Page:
Coveted: Art and Innovation in High Jewellery by Melanie Grant

A rather special book is due to be published next month by Phaidon, their first about jewellery since 1949, written by Melanie Grant, journalist and Luxury Editor of The Economist’s sister publication 1843. You may have seen her excellent selections from this year’s Fair but her new glorious 208-page hardback book takes jewellery selections to a new level.

Coveted: Art and Innovation in High Jewellery is a celebratory survey of the most innovative creations in jewellery design, selecting pieces and designers that best portray the cultural, political and social meaning behind this pioneering artform, that Melanie describes as: “Inherently human… and utterly spellbinding, tied to the ongoing evolution of humanity in complex and glorious ways.”

The book offers readers a glimpse into a rarefied world of one-of-a-kind and limited edition pieces and designers, discussing their conceptual approach, materials, quality of design and workmanship, revealing what makes these creations not only coveted objects of exceptional value but also works of art.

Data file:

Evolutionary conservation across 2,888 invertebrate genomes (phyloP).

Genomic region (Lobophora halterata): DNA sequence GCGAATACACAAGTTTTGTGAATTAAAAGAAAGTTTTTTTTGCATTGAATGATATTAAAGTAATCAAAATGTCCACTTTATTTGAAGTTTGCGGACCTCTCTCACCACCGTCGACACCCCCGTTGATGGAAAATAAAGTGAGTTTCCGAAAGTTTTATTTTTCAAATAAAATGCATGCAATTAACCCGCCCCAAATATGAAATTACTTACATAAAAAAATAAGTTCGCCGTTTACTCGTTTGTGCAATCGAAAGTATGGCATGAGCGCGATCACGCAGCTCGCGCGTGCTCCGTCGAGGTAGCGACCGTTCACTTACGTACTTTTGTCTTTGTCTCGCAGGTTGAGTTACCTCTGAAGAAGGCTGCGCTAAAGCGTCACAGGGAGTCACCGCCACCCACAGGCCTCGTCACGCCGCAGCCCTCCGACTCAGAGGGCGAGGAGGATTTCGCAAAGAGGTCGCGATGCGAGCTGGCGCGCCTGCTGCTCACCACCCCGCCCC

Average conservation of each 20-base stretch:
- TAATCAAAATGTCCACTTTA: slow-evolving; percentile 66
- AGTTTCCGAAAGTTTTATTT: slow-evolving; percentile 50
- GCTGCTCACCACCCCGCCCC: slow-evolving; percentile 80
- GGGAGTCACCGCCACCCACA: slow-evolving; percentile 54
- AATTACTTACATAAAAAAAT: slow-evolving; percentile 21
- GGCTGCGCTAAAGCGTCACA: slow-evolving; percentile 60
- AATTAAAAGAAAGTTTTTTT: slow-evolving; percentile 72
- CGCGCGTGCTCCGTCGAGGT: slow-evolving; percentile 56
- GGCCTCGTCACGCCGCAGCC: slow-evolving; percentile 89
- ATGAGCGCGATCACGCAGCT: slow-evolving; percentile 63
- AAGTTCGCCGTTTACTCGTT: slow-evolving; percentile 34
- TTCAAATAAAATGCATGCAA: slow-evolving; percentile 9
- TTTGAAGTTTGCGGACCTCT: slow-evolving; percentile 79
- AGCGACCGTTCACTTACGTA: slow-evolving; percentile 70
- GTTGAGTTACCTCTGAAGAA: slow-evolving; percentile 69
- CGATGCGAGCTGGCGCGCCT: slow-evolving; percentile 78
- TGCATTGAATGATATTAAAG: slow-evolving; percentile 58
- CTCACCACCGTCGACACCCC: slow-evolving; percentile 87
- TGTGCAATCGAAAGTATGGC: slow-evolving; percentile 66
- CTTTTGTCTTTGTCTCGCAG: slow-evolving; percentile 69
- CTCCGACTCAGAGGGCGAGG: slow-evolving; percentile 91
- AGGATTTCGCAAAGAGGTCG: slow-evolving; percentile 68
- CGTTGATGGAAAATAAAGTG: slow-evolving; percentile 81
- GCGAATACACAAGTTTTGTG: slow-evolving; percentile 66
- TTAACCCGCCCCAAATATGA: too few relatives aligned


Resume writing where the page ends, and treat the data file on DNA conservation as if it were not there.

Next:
Coveted: Art and Innovation in High Jewelry, Melanie Grant, Phaidon; The Female Age: Rebels, Goddesses, and Alter Egos, text by Melanie Grant (left), HStern, Feathers Bracelet, 2004 (pages 180-181)

The book is separated into 5 thematic chapters covering key approaches and the most relevant issues for contemporary high jewellery, including Modernism; the cultural exchange between East and West and its effect on design; the evolution and meaning of innovative materials; the natural world as inspiration and the growing empowerment of women, both as designers and consumers.

Jewellery has a relevance and meaning to us all and Coveted presents a dazzling introduction into its glittering history and increasing relevance in the art world, packaged in an incredible luxury pearlescent paper cover with foil-stamping. It is a stunning and comprehensive survey of jewellery as an art form, and the perfect gift for any visitor of Goldsmiths’ Fair.

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